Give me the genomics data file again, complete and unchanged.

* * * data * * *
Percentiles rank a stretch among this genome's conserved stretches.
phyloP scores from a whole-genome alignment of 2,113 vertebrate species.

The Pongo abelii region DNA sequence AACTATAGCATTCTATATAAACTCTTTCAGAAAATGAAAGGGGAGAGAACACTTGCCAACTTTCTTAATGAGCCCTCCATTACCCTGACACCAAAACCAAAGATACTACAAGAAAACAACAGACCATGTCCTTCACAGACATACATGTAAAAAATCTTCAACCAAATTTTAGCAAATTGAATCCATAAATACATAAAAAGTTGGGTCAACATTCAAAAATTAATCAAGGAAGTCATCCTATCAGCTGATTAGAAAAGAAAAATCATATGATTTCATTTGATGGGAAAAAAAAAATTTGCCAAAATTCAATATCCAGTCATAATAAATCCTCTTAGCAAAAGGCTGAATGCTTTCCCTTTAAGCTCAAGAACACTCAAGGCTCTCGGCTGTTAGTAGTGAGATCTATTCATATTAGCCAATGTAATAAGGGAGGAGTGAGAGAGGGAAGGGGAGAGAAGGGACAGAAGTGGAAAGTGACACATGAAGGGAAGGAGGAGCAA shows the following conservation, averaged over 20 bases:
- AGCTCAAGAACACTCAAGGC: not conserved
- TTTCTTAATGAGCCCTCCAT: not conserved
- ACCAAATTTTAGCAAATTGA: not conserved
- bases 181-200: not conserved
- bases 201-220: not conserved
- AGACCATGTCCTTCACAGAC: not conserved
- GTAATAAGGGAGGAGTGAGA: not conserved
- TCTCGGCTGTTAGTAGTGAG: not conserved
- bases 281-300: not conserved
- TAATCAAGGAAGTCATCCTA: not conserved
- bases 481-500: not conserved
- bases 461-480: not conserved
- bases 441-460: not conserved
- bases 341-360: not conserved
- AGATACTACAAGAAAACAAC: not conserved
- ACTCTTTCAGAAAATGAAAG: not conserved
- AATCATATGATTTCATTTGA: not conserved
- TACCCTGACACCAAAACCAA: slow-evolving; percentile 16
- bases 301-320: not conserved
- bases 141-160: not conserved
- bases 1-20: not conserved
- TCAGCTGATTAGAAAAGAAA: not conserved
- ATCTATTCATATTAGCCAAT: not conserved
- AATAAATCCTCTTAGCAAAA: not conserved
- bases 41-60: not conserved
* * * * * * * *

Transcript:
Percentiles rank a stretch among this genome's conserved stretches.
phyloP scores from a whole-genome alignment of 2,113 vertebrate species.

The Pongo abelii region DNA sequence AACTATAGCATTCTATATAAACTCTTTCAGAAAATGAAAGGGGAGAGAACACTTGCCAACTTTCTTAATGAGCCCTCCATTACCCTGACACCAAAACCAAAGATACTACAAGAAAACAACAGACCATGTCCTTCACAGACATACATGTAAAAAATCTTCAACCAAATTTTAGCAAATTGAATCCATAAATACATAAAAAGTTGGGTCAACATTCAAAAATTAATCAAGGAAGTCATCCTATCAGCTGATTAGAAAAGAAAAATCATATGATTTCATTTGATGGGAAAAAAAAAATTTGCCAAAATTCAATATCCAGTCATAATAAATCCTCTTAGCAAAAGGCTGAATGCTTTCCCTTTAAGCTCAAGAACACTCAAGGCTCTCGGCTGTTAGTAGTGAGATCTATTCATATTAGCCAATGTAATAAGGGAGGAGTGAGAGAGGGAAGGGGAGAGAAGGGACAGAAGTGGAAAGTGACACATGAAGGGAAGGAGGAGCAA shows the following conservation, averaged over 20 bases:
- AGCTCAAGAACACTCAAGGC: not conserved
- TTTCTTAATGAGCCCTCCAT: not conserved
- ACCAAATTTTAGCAAATTGA: not conserved
- bases 181-200: not conserved
- bases 201-220: not conserved
- AGACCATGTCCTTCACAGAC: not conserved
- GTAATAAGGGAGGAGTGAGA: not conserved
- TCTCGGCTGTTAGTAGTGAG: not conserved
- bases 281-300: not conserved
- TAATCAAGGAAGTCATCCTA: not conserved
- bases 481-500: not conserved
- bases 461-480: not conserved
- bases 441-460: not conserved
- bases 341-360: not conserved
- AGATACTACAAGAAAACAAC: not conserved
- ACTCTTTCAGAAAATGAAAG: not conserved
- AATCATATGATTTCATTTGA: not conserved
- TACCCTGACACCAAAACCAA: slow-evolving; percentile 16
- bases 301-320: not conserved
- bases 141-160: not conserved
- bases 1-20: not conserved
- TCAGCTGATTAGAAAAGAAA: not conserved
- ATCTATTCATATTAGCCAAT: not conserved
- AATAAATCCTCTTAGCAAAA: not conserved
- bases 41-60: not conserved